Healthcare emergency planning needs to be more resilient to cope with major hazards, new research reveals

Healthcare emergency planning in the UK must be tougher if it is to withstand extreme situations such as floods and heavy snowfall, new research from Loughborough University reveals. 

Researchers from the University’s School of Civil and Building Engineering explored the challenges and opportunities UK healthcare emergency planners and responders have been faced with in emergency situations. 

The research team initially sought to identify the history of emergency planning in the UK with a specific focus on healthcare. They then organised an international workshop with professionals across a range of disciplines and sectors and conducted in-depth interviews with experts in social science, healthcare management, utility supply and emergency planning and co-ordination. 

The research revealed the following key issues associated with emergency planning in the UK: 

  1. Risk identification – risk matrices are simple and easy tools to help identify risks; however, their limitations could potentially lead to flawed plans. The researchers recommend using more scientific approaches to identify risks based on continuous monitoring and mathematical constructs
  2. Multi-agency collaboration – a lack of communication between agencies becomes a barrier to effective multi-agency collaboration
  3. Budget constraints – pressure from the current financial climate has resulted in reduced budgets for emergency planning. This can increase the risk of inadequate planning, a risk which is unlikely to be omitted but which could be mitigated by pooling resources across the multi-agency response teams
  4. Infrastructure performance – for many years, investment in UK infrastructure, such as the sewage system, was not seen as a priority. This caused the infrastructure to become vulnerable and unable to cope with extreme events. The researchers recommend conducting a vulnerability assessment that feeds into the planning process as a ‘temporary’ solution until infrastructure is upgraded
  5. Administration of emergency planning – knowledge from individuals and groups is easily lost 
  6. The role of independent advice – emergency planners do not sufficiently utilise the independent expertise that is available to them. 

The research findings concluded that improvements were needed in both the long and short term, and that the following action points needed to be addressed by the emergency planning process:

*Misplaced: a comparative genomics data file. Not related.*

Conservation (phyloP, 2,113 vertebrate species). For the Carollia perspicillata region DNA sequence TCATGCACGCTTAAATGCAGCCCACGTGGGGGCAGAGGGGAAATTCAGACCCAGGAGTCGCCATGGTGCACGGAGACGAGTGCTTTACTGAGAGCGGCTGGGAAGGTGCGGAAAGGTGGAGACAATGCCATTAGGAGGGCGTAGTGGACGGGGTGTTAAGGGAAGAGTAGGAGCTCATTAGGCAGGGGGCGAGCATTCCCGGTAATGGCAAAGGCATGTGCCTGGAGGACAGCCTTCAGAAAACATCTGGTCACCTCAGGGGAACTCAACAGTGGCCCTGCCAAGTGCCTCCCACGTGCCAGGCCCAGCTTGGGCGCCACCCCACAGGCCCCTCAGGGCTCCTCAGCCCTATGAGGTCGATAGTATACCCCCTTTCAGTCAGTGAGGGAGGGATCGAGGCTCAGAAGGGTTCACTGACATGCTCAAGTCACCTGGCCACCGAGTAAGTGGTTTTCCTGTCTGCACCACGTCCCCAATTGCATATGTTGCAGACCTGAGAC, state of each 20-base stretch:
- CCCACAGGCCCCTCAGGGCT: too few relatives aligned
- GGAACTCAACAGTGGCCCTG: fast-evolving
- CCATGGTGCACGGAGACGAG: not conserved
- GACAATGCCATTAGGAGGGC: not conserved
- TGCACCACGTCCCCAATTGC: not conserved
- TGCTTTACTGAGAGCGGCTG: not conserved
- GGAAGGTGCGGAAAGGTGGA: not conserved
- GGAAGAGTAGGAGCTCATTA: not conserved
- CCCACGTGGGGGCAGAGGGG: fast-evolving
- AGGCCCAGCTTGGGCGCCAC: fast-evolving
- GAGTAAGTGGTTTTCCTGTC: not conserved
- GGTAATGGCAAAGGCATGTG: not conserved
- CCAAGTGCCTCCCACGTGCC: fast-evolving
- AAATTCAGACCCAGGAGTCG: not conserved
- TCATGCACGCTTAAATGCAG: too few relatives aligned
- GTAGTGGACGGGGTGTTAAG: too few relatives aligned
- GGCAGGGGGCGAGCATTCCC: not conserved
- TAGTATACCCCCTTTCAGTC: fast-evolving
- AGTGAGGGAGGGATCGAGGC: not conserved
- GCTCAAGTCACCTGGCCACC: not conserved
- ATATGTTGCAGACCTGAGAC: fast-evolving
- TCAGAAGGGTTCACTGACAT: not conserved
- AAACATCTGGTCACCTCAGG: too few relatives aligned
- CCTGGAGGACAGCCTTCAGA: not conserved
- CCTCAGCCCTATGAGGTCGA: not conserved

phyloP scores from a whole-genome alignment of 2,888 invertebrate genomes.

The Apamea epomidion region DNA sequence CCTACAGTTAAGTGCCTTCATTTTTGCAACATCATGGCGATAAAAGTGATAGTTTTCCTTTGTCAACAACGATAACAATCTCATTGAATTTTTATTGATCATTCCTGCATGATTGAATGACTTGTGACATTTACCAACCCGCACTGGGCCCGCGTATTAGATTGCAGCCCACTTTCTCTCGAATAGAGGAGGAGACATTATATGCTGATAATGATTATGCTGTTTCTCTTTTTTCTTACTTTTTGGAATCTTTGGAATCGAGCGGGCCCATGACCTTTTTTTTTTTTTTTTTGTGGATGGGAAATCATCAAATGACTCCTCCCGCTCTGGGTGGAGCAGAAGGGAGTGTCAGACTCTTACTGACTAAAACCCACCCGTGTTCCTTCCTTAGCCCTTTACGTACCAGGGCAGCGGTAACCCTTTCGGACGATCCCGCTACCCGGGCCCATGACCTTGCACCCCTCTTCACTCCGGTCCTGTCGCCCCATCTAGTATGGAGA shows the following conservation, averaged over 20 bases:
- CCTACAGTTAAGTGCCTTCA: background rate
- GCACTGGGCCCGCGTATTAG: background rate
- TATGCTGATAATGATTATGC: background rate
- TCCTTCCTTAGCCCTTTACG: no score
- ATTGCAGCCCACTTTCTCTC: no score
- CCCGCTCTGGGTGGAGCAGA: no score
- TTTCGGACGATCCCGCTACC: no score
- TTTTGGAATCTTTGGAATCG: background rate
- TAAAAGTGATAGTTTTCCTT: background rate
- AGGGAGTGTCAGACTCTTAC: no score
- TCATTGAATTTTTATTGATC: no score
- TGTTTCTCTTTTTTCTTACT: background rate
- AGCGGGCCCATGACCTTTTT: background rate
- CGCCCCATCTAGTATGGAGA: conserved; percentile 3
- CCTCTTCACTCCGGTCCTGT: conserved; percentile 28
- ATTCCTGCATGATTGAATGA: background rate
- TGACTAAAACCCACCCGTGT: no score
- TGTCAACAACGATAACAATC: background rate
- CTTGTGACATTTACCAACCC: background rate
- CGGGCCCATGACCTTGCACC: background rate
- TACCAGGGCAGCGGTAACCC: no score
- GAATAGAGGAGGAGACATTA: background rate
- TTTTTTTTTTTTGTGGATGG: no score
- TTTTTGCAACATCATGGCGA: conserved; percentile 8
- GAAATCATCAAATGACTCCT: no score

• Identifying and evaluating risks more accurately
  • Enhancing opportunities and reducing risks associated with multi-agency approaches
  • Ensuring that resources (i.e. staff), processes and infrastructure are effectively integrated into the planning process
  • Involving and integrating more with independent parties for extra support
  • Innovatively using IT to develop planning models, predict risk and optimise effectiveness and efficiency. 

Dr Nebil Achour, who co-ordinated the research for Loughborough University, said: “While the UK has made significant progress towards developing a comprehensive resilience strategy, including plans on how to respond to major emergencies, extreme weather events such as the winter floods of 2013/14, have demonstrated that this process needs more refinement in order to become resilient. 

“Our research has demonstrated that there are many opportunities that could provide extra support to the planning and response process, if only they were integrated into the system we currently have. 

“Although our research focused on healthcare, we believe that its findings could be advantageous for other businesses such as higher education settings, where major change is also taking place, in order to develop more efficient and effective processes that suit the needs of students and other stakeholders.” 

The full study has been published in the International Journal of Emergency Management.

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